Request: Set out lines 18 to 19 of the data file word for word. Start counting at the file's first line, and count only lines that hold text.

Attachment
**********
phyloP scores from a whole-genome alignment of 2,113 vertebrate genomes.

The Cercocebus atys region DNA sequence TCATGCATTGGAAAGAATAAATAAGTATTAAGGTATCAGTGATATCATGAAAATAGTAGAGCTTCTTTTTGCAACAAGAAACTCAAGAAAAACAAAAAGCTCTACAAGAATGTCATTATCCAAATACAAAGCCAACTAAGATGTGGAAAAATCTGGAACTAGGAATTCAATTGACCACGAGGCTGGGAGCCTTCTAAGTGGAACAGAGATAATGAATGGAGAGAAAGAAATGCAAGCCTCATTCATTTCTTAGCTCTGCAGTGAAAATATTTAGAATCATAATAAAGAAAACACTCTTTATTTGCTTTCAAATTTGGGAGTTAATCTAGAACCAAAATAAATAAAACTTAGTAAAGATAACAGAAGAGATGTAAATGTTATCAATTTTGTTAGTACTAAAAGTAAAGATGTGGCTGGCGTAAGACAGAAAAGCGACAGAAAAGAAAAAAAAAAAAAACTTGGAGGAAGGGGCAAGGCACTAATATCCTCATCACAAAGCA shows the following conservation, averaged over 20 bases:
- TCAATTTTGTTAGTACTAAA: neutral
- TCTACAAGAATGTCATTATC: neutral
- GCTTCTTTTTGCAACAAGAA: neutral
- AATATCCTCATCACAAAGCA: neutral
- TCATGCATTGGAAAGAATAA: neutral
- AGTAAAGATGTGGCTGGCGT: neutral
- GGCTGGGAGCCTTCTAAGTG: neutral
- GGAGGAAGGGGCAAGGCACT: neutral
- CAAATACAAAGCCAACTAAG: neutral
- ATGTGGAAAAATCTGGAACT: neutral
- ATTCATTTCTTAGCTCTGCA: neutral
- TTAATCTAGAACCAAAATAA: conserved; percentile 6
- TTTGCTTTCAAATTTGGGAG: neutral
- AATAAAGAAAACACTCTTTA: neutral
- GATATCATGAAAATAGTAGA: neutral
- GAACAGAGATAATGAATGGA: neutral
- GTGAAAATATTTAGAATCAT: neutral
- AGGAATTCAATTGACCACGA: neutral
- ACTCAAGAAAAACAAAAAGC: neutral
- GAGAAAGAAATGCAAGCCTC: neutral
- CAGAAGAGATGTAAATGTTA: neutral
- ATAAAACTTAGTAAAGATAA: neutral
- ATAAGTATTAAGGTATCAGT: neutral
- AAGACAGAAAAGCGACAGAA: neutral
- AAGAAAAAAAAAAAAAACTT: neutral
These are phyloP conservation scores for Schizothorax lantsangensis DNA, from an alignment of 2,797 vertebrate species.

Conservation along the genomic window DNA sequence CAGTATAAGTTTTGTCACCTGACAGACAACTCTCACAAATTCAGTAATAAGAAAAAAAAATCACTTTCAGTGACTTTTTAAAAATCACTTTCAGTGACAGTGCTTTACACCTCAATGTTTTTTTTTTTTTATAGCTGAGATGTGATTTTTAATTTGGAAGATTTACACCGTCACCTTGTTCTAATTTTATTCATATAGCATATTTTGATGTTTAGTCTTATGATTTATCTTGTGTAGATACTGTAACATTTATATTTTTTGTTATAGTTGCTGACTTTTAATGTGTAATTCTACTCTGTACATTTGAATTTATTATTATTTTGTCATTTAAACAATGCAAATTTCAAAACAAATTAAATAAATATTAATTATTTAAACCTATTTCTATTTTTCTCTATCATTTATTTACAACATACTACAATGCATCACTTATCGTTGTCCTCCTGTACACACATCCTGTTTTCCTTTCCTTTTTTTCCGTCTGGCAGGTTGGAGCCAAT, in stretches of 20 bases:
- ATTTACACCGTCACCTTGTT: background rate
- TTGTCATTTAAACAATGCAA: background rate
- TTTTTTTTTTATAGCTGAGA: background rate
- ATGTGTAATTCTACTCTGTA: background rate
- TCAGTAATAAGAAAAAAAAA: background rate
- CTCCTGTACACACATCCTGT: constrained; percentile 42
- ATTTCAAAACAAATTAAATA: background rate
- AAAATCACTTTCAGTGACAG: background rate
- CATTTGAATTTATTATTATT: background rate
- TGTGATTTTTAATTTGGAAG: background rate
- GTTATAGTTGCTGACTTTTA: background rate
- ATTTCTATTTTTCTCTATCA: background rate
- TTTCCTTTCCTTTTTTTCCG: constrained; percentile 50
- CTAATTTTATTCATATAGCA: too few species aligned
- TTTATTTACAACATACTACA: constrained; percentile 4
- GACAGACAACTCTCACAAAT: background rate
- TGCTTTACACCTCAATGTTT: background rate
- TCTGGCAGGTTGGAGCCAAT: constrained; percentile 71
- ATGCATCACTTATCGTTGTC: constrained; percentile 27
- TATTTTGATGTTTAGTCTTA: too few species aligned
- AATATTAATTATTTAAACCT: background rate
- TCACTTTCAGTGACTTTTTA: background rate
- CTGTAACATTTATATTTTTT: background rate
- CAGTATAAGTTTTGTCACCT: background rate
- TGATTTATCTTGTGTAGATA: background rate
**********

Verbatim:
- GAACAGAGATAATGAATGGA: neutral
- GTGAAAATATTTAGAATCAT: neutral